…except, no. Now bear with me because there’s so much stupid going on in this one play that it burns the soul (and I hope you still have “Yakety Sax” running). Johnson, instead of running home like his house was on fire, jogs home. Jogs. With the tying run with two outs in the 9th, on a ball that was in no way a home run. That’s stupid #1. Stupid #2 is Martin, running from first, overruning second base (assuming that Juan Rivera would be throwing home, I suppose) and gets caught before he can get back to the bag… before Johnson, slacking it down the line, crosses home. I mean, this play was so loaded with stupid that FanGraphs did a breakdown on just this sequence alone.
…plus the fact that he’ll be 34 next year and missed a month this year with a back injury means I’m not all that invested in seeing him return. Which, of course, means that he’ll absolutely be back.
Xavier Paul (D)
.231/.277/.314 .591 0hr -0.6 WAR
I’ve been on the Xavier Paul train for years, arguing that a strong-armed outfielder who’s managed to raise his yearly OPS every year from 2005-10 and who has crushed AAA pitching (.320/.380/.502 in parts of three seasons) deserves a shot to make his mark in the majors. I still believe that, but at some point he’s going to have to make it happen, and the .591 OPS in three 2010 stints plus the inability to stay healthy is seriously imperiling that.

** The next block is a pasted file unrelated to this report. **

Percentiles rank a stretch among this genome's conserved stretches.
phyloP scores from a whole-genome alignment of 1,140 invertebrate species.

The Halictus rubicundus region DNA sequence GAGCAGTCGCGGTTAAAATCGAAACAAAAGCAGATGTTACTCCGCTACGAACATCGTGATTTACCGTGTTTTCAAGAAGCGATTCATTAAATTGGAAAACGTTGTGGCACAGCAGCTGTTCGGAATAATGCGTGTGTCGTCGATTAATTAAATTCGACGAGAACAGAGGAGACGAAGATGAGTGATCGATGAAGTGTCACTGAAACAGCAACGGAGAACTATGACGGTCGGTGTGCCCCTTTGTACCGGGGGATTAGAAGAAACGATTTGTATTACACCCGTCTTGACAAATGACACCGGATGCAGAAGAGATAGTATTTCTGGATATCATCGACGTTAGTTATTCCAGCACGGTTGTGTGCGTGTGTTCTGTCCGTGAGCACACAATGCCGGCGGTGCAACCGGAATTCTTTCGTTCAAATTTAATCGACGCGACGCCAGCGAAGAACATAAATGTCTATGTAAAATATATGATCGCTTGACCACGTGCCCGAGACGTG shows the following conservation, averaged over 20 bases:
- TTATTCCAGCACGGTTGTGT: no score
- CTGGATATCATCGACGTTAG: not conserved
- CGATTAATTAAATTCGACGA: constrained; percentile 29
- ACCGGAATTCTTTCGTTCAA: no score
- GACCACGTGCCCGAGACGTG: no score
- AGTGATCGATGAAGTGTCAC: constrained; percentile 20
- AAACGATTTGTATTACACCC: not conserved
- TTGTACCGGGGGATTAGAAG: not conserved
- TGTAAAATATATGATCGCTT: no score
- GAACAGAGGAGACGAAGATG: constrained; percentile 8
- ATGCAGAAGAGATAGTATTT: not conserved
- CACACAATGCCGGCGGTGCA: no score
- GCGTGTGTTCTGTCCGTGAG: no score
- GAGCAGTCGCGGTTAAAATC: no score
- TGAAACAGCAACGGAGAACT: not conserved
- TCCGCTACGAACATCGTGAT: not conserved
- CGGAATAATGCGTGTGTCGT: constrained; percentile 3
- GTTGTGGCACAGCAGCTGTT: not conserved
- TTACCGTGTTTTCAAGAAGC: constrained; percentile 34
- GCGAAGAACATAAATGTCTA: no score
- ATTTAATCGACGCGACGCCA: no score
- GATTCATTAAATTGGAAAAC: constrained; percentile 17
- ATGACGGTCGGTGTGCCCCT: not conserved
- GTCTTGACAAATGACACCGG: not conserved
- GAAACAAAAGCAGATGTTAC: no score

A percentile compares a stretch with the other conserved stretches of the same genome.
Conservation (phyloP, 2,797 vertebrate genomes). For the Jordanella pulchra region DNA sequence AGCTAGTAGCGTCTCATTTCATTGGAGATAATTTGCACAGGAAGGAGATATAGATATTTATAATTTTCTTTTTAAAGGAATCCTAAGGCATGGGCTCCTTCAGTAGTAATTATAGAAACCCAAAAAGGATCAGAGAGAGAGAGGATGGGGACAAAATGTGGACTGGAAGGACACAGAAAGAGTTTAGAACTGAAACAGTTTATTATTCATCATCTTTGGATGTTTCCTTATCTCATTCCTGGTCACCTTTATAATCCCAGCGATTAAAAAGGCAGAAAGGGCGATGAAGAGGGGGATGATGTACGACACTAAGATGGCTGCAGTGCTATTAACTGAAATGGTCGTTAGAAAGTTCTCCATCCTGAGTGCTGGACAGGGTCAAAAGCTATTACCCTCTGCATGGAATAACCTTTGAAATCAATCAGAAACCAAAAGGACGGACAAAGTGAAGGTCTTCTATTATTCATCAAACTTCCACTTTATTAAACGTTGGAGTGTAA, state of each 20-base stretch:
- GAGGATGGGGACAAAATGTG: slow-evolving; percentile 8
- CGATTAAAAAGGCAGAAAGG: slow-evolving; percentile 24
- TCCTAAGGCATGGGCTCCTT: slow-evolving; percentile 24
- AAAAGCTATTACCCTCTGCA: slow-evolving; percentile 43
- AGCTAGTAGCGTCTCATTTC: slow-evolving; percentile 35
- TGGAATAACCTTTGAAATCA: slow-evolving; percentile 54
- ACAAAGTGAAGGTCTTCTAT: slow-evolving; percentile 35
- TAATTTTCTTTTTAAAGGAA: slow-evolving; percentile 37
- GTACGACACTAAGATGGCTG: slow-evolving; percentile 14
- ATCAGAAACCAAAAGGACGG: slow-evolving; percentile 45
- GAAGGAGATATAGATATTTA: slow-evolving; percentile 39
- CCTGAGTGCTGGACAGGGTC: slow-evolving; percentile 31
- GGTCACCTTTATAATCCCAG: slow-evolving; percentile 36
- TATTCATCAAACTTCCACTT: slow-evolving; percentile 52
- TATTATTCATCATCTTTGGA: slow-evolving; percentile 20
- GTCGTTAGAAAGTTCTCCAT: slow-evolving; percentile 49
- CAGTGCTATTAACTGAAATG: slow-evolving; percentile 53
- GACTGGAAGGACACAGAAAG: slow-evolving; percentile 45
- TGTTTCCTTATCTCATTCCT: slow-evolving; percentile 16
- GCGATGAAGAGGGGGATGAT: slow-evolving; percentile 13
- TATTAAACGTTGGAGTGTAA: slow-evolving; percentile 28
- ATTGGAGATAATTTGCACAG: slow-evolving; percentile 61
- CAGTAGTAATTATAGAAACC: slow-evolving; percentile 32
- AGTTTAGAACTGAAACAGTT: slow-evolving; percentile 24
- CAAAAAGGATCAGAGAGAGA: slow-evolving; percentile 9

Paul originally made it up in 2009 when Many got suspended, but barely played before getting a staph infection while scraping his knee in Florida and then breaking his ankle in the minors. Still, I thought he’d be a great fit as the lefty-swinging 5th outfielder after the Dodgers signed Johnson. Unfortunately, the Dodgers signed Garret Anderson for that role, a decision which bothered me in the spring…
Of course, the correct option is right under our noses. Wouldn’t it be great if there was a lefty bat who’s likely to be as productive as any of these three, and not only won’t kill you in the outfield but has a strong arm and would be a great defensive caddy for Manny? Sounds like Xavier Paul to me, and as Jon astutely notes, the Dodgers have not had a good history with 35+ reserves. Let’s hope we don’t have to add another name to that list.
and in June…
By the way, Garret Anderson went 0-3 today and is down to an almost unfathomable .146/.170/.225. Meanwhile, AAA outfielders Xavier Paul (2) and Jamie Hoffmann (1) combined for three home runs today. Just sayin’. Hey, George Sherrill‘s coming off the DL on Tuesday, with no obvious candidate to go down. How bout a nice DFA’ing for our friend Garret?
and later in June…